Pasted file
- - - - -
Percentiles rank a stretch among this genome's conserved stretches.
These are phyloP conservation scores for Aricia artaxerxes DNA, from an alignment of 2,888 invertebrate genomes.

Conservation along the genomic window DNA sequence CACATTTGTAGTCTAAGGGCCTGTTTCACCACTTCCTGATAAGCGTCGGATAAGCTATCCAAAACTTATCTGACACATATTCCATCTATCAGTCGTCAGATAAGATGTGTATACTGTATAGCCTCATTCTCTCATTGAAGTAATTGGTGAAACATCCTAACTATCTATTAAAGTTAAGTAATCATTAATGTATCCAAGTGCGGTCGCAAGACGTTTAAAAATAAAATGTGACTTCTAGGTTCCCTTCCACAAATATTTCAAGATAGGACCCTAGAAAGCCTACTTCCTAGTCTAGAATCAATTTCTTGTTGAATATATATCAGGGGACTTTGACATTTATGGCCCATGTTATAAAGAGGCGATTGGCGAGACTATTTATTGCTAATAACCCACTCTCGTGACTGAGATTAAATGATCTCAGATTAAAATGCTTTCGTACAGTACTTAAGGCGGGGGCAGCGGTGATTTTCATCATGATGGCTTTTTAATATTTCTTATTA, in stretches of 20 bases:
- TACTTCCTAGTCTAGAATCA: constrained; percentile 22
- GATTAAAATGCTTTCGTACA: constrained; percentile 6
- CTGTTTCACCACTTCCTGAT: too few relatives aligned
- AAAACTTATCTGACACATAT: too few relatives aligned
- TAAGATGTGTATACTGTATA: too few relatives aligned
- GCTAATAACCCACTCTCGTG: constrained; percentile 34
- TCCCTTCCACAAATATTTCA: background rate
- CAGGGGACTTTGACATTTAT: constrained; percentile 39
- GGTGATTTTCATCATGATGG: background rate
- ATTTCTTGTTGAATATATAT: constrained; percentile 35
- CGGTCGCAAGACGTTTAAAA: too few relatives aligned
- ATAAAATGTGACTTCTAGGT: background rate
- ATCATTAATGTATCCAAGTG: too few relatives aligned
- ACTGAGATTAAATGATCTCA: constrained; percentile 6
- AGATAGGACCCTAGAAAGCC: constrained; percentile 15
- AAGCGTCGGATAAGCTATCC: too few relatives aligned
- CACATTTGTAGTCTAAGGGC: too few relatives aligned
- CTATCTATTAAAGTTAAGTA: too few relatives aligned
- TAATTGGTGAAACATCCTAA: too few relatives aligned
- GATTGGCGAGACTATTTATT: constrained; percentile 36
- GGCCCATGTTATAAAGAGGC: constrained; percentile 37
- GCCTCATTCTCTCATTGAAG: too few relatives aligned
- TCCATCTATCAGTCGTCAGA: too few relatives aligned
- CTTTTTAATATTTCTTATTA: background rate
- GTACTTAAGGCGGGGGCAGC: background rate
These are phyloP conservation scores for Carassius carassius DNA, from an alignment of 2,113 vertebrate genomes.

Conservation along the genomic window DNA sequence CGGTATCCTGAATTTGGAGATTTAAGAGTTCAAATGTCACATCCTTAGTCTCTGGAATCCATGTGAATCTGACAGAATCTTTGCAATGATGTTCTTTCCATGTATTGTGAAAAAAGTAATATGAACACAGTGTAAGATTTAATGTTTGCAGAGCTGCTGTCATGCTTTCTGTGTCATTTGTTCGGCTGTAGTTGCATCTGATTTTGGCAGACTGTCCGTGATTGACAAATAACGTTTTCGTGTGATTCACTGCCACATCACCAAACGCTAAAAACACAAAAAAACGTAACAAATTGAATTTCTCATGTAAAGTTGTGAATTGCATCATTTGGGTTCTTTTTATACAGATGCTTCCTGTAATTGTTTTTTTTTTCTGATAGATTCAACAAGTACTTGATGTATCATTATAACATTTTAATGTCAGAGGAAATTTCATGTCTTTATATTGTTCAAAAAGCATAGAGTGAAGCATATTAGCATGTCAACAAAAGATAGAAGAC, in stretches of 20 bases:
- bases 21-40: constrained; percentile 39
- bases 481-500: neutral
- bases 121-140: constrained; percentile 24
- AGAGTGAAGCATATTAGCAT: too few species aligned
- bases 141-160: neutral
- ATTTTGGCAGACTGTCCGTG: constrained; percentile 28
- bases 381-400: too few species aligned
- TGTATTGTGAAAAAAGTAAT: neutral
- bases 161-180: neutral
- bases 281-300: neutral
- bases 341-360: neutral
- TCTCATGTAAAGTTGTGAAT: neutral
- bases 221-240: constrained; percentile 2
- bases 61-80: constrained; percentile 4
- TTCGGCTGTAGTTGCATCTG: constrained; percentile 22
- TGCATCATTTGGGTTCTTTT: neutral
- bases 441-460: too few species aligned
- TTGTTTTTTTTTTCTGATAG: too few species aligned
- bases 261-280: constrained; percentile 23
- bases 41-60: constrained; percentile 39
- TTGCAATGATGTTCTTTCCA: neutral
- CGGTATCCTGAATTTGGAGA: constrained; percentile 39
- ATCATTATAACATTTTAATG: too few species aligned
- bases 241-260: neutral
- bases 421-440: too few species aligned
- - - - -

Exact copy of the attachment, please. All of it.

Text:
Percentiles rank a stretch among this genome's conserved stretches.
These are phyloP conservation scores for Aricia artaxerxes DNA, from an alignment of 2,888 invertebrate genomes.

Conservation along the genomic window DNA sequence CACATTTGTAGTCTAAGGGCCTGTTTCACCACTTCCTGATAAGCGTCGGATAAGCTATCCAAAACTTATCTGACACATATTCCATCTATCAGTCGTCAGATAAGATGTGTATACTGTATAGCCTCATTCTCTCATTGAAGTAATTGGTGAAACATCCTAACTATCTATTAAAGTTAAGTAATCATTAATGTATCCAAGTGCGGTCGCAAGACGTTTAAAAATAAAATGTGACTTCTAGGTTCCCTTCCACAAATATTTCAAGATAGGACCCTAGAAAGCCTACTTCCTAGTCTAGAATCAATTTCTTGTTGAATATATATCAGGGGACTTTGACATTTATGGCCCATGTTATAAAGAGGCGATTGGCGAGACTATTTATTGCTAATAACCCACTCTCGTGACTGAGATTAAATGATCTCAGATTAAAATGCTTTCGTACAGTACTTAAGGCGGGGGCAGCGGTGATTTTCATCATGATGGCTTTTTAATATTTCTTATTA, in stretches of 20 bases:
- TACTTCCTAGTCTAGAATCA: constrained; percentile 22
- GATTAAAATGCTTTCGTACA: constrained; percentile 6
- CTGTTTCACCACTTCCTGAT: too few relatives aligned
- AAAACTTATCTGACACATAT: too few relatives aligned
- TAAGATGTGTATACTGTATA: too few relatives aligned
- GCTAATAACCCACTCTCGTG: constrained; percentile 34
- TCCCTTCCACAAATATTTCA: background rate
- CAGGGGACTTTGACATTTAT: constrained; percentile 39
- GGTGATTTTCATCATGATGG: background rate
- ATTTCTTGTTGAATATATAT: constrained; percentile 35
- CGGTCGCAAGACGTTTAAAA: too few relatives aligned
- ATAAAATGTGACTTCTAGGT: background rate
- ATCATTAATGTATCCAAGTG: too few relatives aligned
- ACTGAGATTAAATGATCTCA: constrained; percentile 6
- AGATAGGACCCTAGAAAGCC: constrained; percentile 15
- AAGCGTCGGATAAGCTATCC: too few relatives aligned
- CACATTTGTAGTCTAAGGGC: too few relatives aligned
- CTATCTATTAAAGTTAAGTA: too few relatives aligned
- TAATTGGTGAAACATCCTAA: too few relatives aligned
- GATTGGCGAGACTATTTATT: constrained; percentile 36
- GGCCCATGTTATAAAGAGGC: constrained; percentile 37
- GCCTCATTCTCTCATTGAAG: too few relatives aligned
- TCCATCTATCAGTCGTCAGA: too few relatives aligned
- CTTTTTAATATTTCTTATTA: background rate
- GTACTTAAGGCGGGGGCAGC: background rate
These are phyloP conservation scores for Carassius carassius DNA, from an alignment of 2,113 vertebrate genomes.

Conservation along the genomic window DNA sequence CGGTATCCTGAATTTGGAGATTTAAGAGTTCAAATGTCACATCCTTAGTCTCTGGAATCCATGTGAATCTGACAGAATCTTTGCAATGATGTTCTTTCCATGTATTGTGAAAAAAGTAATATGAACACAGTGTAAGATTTAATGTTTGCAGAGCTGCTGTCATGCTTTCTGTGTCATTTGTTCGGCTGTAGTTGCATCTGATTTTGGCAGACTGTCCGTGATTGACAAATAACGTTTTCGTGTGATTCACTGCCACATCACCAAACGCTAAAAACACAAAAAAACGTAACAAATTGAATTTCTCATGTAAAGTTGTGAATTGCATCATTTGGGTTCTTTTTATACAGATGCTTCCTGTAATTGTTTTTTTTTTCTGATAGATTCAACAAGTACTTGATGTATCATTATAACATTTTAATGTCAGAGGAAATTTCATGTCTTTATATTGTTCAAAAAGCATAGAGTGAAGCATATTAGCATGTCAACAAAAGATAGAAGAC, in stretches of 20 bases:
- bases 21-40: constrained; percentile 39
- bases 481-500: neutral
- bases 121-140: constrained; percentile 24
- AGAGTGAAGCATATTAGCAT: too few species aligned
- bases 141-160: neutral
- ATTTTGGCAGACTGTCCGTG: constrained; percentile 28
- bases 381-400: too few species aligned
- TGTATTGTGAAAAAAGTAAT: neutral
- bases 161-180: neutral
- bases 281-300: neutral
- bases 341-360: neutral
- TCTCATGTAAAGTTGTGAAT: neutral
- bases 221-240: constrained; percentile 2
- bases 61-80: constrained; percentile 4
- TTCGGCTGTAGTTGCATCTG: constrained; percentile 22
- TGCATCATTTGGGTTCTTTT: neutral
- bases 441-460: too few species aligned
- TTGTTTTTTTTTTCTGATAG: too few species aligned
- bases 261-280: constrained; percentile 23
- bases 41-60: constrained; percentile 39
- TTGCAATGATGTTCTTTCCA: neutral
- CGGTATCCTGAATTTGGAGA: constrained; percentile 39
- ATCATTATAACATTTTAATG: too few species aligned
- bases 241-260: neutral
- bases 421-440: too few species aligned